Yes, first-year candidates admitted to Columbia College under Early Decision may keep their candidacy open for the Exchange. However, successful Early Decision candidates must withdraw their Bachelor of Music candidacy to Juilliard along with candidacy to all other institutions as part of the Early Decision binding agreement.
May I apply Early Decision if I am interested in the Columbia-Juilliard Exchange?
May I apply to both the Columbia-Juilliard Exchange and Juilliard's Bachelor of Music program?
Yes, candidates will need to check the appropriate boxes when applying to Juilliard. However, successful Early Decision candidates must withdraw their Bachelor of Music candidacy to Juilliard, although they may keep their candidacy open for the Exchange.
May I be admitted to both Columbia College and Juilliard for the Bachelor of Music program but not be admitted to Juilliard specifically for the Exchange?
Yes, due to highly selective admissions for the Exchange, it is possible that applicants may only be admitted to Juilliard’s Bachelor of Music degree and not admitted to the Exchange, regardless of admission status at Columbia.
Do Columbia-Juilliard Exchange participants receive a degree from Juilliard?
No, the Exchange is a cross-registration program that does not lead to an additional degree. The lessons are for credit at Columbia College. However, Exchange participants may choose to continue with the Joint Program, which offers the opportunity to earn both a Bachelor of Arts from Columbia College and Master’s of Music from Juilliard.
What kinds of internship opportunities are available for students?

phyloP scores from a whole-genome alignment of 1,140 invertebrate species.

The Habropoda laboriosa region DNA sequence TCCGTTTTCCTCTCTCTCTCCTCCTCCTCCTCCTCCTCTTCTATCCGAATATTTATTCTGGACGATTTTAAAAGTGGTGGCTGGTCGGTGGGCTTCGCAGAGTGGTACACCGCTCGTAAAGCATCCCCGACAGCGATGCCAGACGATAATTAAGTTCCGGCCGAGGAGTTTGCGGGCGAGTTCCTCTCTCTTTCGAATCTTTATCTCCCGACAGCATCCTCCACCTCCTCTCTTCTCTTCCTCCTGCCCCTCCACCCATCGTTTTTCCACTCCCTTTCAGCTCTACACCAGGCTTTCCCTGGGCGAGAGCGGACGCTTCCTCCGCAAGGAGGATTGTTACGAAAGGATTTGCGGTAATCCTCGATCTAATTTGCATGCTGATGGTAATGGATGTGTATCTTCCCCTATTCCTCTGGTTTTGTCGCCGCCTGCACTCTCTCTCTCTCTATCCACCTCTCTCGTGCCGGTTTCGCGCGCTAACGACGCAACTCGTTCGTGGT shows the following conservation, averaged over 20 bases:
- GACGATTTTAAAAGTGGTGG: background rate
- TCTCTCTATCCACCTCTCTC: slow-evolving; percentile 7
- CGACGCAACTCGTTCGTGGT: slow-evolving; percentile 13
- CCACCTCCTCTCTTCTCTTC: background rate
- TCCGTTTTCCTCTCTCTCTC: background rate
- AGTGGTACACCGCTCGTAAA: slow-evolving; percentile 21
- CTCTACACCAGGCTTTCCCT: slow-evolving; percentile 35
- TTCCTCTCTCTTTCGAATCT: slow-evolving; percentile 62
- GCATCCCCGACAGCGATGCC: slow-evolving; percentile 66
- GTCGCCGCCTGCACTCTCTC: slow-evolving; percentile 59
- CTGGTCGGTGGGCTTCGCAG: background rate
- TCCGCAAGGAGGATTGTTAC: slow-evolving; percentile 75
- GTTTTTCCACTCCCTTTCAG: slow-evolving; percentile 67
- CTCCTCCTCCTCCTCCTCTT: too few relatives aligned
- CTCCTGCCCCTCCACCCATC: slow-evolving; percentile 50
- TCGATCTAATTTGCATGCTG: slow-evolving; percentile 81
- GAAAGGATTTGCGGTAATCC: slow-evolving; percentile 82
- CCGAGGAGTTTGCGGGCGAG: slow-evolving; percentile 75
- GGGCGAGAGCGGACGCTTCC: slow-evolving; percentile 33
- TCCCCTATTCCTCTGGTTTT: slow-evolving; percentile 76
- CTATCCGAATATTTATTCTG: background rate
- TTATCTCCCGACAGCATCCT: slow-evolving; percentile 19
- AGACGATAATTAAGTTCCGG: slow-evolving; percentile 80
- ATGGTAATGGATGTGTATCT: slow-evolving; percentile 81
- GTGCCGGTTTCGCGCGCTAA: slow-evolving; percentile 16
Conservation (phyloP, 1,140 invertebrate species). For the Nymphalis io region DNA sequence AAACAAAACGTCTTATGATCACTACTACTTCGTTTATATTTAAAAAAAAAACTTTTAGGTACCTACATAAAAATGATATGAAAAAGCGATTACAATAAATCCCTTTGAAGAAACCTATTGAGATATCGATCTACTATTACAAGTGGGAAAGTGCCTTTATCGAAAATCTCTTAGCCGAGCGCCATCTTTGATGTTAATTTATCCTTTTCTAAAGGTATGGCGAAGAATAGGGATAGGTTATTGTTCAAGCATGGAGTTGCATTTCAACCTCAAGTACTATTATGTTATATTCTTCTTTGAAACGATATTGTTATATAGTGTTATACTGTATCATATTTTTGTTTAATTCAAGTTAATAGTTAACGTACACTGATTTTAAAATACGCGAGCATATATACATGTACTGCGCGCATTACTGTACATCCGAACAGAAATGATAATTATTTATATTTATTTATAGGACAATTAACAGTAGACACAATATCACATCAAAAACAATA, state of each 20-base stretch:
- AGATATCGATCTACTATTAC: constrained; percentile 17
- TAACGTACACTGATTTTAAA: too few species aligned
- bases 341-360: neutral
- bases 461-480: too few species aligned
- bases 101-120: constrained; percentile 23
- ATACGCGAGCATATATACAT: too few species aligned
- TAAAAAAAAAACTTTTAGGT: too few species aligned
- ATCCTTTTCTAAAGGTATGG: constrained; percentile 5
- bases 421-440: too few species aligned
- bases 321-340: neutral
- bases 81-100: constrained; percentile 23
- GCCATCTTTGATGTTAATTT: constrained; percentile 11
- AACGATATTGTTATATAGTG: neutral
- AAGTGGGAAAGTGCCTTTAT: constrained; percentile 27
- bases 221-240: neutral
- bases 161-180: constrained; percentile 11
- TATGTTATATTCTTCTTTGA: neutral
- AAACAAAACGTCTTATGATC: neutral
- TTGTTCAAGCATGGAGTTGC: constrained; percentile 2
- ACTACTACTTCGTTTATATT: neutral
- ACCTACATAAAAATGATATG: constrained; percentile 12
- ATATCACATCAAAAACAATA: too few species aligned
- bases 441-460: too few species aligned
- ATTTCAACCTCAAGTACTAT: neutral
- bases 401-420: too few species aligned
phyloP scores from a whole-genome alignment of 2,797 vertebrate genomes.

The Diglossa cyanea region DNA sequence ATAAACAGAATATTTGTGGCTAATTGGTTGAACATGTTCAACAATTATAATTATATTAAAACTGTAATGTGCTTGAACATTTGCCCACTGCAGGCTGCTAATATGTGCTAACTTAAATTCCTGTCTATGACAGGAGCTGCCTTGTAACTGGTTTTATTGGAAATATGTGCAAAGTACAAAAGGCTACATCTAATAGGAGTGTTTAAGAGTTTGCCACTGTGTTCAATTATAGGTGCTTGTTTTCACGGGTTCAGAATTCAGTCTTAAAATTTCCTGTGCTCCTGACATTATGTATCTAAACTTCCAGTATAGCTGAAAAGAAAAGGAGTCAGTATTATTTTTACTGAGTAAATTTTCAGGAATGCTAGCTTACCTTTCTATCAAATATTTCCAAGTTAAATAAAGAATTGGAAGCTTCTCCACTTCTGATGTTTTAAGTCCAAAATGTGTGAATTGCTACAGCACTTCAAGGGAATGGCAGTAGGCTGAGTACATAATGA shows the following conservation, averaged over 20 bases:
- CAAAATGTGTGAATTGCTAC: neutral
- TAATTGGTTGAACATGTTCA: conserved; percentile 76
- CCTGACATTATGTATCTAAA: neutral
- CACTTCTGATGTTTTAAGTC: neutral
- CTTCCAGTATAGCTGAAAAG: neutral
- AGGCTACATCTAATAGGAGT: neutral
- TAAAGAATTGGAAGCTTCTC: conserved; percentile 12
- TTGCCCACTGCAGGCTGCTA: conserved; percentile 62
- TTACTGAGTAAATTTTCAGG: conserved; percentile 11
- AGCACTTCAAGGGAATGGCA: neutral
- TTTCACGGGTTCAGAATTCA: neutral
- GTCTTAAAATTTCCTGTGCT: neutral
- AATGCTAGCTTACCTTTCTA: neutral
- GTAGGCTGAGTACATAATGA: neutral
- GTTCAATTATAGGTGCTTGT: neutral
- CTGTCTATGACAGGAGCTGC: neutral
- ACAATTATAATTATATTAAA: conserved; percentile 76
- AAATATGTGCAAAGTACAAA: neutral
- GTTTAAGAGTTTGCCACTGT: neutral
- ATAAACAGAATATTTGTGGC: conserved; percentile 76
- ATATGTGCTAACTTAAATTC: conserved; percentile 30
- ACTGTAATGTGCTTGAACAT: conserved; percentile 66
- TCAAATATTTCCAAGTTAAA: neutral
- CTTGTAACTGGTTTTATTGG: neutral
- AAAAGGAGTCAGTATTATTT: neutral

Columbia’s location in New York and access to internships are among the most distinct advantages of our educational experience. The Center for Career Education (CCE) oversees the thousands of internships available for undergraduates each year. These opportunities can be either during the academic term, while complementing a student’s academic coursework, or over the summer, when a student can commit to a full-time internship.
The SAT Reasoning and SAT Subject tests are not available in my country. May I still apply without these exams?
If you live in a country, such as the People’s Republic of China, in which SAT and SAT Subject Test exams are not available, you are not required to take the exams in order to apply for admission.
May I take the SAT Subject Test in my native language?
The SAT Subject Test in a foreign language is meant to demonstrate your achievement in a language that you have learned in school. You should recognize that if you have native fluency in a language, an SAT Subject Test can be put to better use by showcasing a different academic talent.
Where do students come from?
Students come from all 50 states and over 90 countries. The states sending the greatest number of students are New York, California, New Jersey, Florida and Connecticut. The highest sending international countries are South Korea, Canada, China, India and United Kingdom. Visit our Admissions Statistics page for more detail.
Can students who are non-U.S. citizens get internships or jobs in New York City or on campus?
Students may work part time on campus. There are a number of University offices who hire international students, including the University Libraries and the Columbia University Tutoring and Translation Agency.